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  • Writer's pictureSheldon Goodman

Gruesome – Or History Made Graphic?

Why go traipsing around a cemetery? Well, it’s no different from going to a museum or an art gallery.

So when I come across historical accounts written by cemetery enthusiasts, I have to share their words as I would my own. The following article originally appeared in the Londonderry Sentinel on  Saturday 1st December, 1956. Its author is unknown, but whoever he or she is raises some really interesting points – and highlights people I’ve never even heard of!

CEMETERIES are a gruesome subject.

Explore a cemetery

Why they should be so is not entirely due to their being full of the dead. Country churchyards are cemeteries, but people in holiday mood walk through them to enjoy the tranquility. Abbeys and cathedrals are often full of graves – even if they are called tombs—yet coach loads of holidaymakers will make a bee-line for Poets’ Corner at Westminster. 

Via The Victorian Web.

Perhaps the idea that a cemetery is not quite nice, therefore, must be blamed on one of the irrational streaks that go to make up human nature. Yet there is often almost as much history, and nearly as many of the famous and notorious figures of the past, to be found in a local cemetery as in one of the show place cathedrals. 

Karl Marx Grave

Luís Costa Da Silva at Highgate Cemetery

At Highgate, in North London, for instance – among a great number of worthy bourgeois burghers – lies Karl Marx, the man who has probably brought more sorrow to humanity than any other single person, Genghis Khan with his Mongol Hordes excepted.

Some way to the West, on the seedy outskirts of London’s Paddington area, is a district called Kensal Green. A century ago it was green, and in that village – as it was then – near London the solid Victorian opened a new cemetery to ease the strain on older ones inside the capital.

With some time to fill before an appointment the other day, I loitered in Kensal Green Cemetery. There was nearly every type of memorial in it, within reason, that human tastes could choose.

Some recorded people who don’t matter to the world in general any more.

There was a stone erected by the friends of a man who paid tribute to “the benefits derived from his remedial discovery” – whatever it was. There were princes and princesses, admirals, generals, doctors, artists, poets, novelists, essayists, strolling players and vagabonds.

There was a stone recording that George Cruickshank (“30 years a total abstainer,” it said) who was Dickens’ illustrator, had rested beneath it before he was removed to St. Paul’s. By this time I was trying to see how many celebrities I could spot.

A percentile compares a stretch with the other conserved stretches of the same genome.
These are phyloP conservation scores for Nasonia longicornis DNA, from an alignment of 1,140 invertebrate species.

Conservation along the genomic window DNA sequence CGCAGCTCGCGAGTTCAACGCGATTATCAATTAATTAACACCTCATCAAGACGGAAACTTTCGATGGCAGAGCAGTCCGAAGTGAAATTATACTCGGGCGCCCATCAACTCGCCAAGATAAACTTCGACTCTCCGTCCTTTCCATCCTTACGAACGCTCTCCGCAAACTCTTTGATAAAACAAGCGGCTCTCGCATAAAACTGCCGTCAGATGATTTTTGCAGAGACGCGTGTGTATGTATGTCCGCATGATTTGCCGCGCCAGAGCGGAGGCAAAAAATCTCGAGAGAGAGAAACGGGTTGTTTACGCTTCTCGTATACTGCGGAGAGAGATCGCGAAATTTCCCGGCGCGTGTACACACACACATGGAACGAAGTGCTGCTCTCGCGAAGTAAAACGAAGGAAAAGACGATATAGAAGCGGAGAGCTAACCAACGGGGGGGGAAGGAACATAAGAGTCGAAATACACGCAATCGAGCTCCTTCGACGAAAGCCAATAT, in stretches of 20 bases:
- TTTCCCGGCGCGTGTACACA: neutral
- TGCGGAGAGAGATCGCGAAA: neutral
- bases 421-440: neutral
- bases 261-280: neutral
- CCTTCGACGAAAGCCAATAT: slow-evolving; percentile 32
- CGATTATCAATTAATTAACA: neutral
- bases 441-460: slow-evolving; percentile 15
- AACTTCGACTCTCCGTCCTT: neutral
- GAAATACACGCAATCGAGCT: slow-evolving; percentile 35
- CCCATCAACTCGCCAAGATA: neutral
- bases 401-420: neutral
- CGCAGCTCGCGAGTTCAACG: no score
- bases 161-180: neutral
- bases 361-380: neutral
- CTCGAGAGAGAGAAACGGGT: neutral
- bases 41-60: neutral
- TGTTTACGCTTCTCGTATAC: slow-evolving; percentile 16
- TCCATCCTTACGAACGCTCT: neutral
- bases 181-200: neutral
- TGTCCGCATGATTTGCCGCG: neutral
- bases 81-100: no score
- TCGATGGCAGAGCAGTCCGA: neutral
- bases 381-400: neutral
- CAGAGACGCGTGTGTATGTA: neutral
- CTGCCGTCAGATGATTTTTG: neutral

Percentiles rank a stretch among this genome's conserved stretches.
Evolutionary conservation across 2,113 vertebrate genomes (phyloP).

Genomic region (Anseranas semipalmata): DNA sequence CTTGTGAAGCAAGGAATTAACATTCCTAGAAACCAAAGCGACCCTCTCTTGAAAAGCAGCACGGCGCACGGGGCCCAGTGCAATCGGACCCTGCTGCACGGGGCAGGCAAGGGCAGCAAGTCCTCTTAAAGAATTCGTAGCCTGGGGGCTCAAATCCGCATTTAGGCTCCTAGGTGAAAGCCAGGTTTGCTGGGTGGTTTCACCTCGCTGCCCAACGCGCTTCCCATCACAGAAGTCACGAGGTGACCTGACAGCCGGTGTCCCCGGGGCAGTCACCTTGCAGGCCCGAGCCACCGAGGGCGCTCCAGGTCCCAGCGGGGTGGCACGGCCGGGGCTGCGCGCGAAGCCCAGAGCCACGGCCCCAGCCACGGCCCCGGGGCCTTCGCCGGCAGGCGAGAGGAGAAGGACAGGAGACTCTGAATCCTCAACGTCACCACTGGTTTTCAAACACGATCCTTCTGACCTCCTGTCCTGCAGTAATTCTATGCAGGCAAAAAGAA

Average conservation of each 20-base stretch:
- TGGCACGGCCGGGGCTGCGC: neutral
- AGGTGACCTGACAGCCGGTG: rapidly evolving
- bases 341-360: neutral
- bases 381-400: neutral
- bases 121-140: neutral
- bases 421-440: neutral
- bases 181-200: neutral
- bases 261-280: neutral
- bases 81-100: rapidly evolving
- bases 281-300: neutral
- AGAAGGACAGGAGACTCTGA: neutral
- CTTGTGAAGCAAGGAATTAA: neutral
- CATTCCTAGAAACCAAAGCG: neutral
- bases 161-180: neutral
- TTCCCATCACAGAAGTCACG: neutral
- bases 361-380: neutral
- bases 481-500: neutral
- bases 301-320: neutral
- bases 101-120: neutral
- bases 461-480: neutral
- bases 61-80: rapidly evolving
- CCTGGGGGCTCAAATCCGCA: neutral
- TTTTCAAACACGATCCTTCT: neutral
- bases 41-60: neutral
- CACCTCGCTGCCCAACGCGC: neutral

The first was William Makepeace Thackeray, author of “Vanity Fair”, that classic which introduced the scheming Becky Sharp, in a setting laid in the London of Napoleonic times. As a small boy, Thackeray was grief stricken at having to leave his mother behind in India when he came to England to be educated. At Kensal Green they are together again. She died a year after him. 


Wilkie Collins

The man who wrote the first English detective story, Wilkie Collins, was not far away. His best known book, “The Woman in White,” is still selling. I came across, too, a G.P.O. official whose popularity as a novelist has had a film from the BBC recently. He was Anthony Trollope, of the Barchester novels, fame. Another man of letters was Leigh Hunt, the essayist and reformer who “discovered” Shelly, Keats, Tennyson, and the Brownings. 

But the men of letters do not have sole possession. I found J. L. Toole, the Victorian “low comedian,” and, just to balance the’ stage’s representation, Charles Kemble, the Shakespearean actor. 

Among the articles I read most avidly as a boy were those about the engineering achievements of Isambard Brunel. He, too, rests at Kensal Green. Brunel built the Great Western Railway, and so sparked off the great “battle of the gauges” which split Britain’s railway system for most of the last century, until the G.W.R. gave up its seven-feet wide track for the standard gauge. He was in charge of the building of the Thames tunnel at nineteen. When he died, it was said to be due to overwork during the building of his unlucky Great Eastern, in its day the largest ship ever built. 

I followed other paths and looked at other memorials. Here was Decimus Brown, the architect who put up the triumphal arch at Hyde Park Corner; here, too, was Blondin, the French rope dancer who caused the world to catch its breath when he crossed Niagara Falls on a tightrope. He did it four times in all – once blindfolded. On one occasion he crossed with a wheelbarrow, and on another carried a man on his back.

He survived it all, to die in his bed at Ealing.

I also found a man, who, in his day, was thought by anxious authority to be leading a British revolution. He was Feargus O’Connor, the Irish M.P. who became a leader of the Chartist movement and presided at their last great meeting on Kennington Common in London, in 1848, when the Government quaked in its shoes. 


Exploring Kensal Green several decades later

The famous and the notorious were jostling each other among the leaves and grass, the mausoleums and modest gravestones, bordering the broad paths of this cemetery. There were enough “names” here to rival Westminster Abbey as an attraction for those who travel to see memorials to people who made news in their day. And many another cemetery, up and down the country, can boast its roll of fame, thanks to the records which have been left in stone to mark the few feet of earth they occupy.

Gruesome – or history made graphic? 

This article came from the wonderful British Newspaper Archive. Thanks to Luís Costa da Silva for additional photography!

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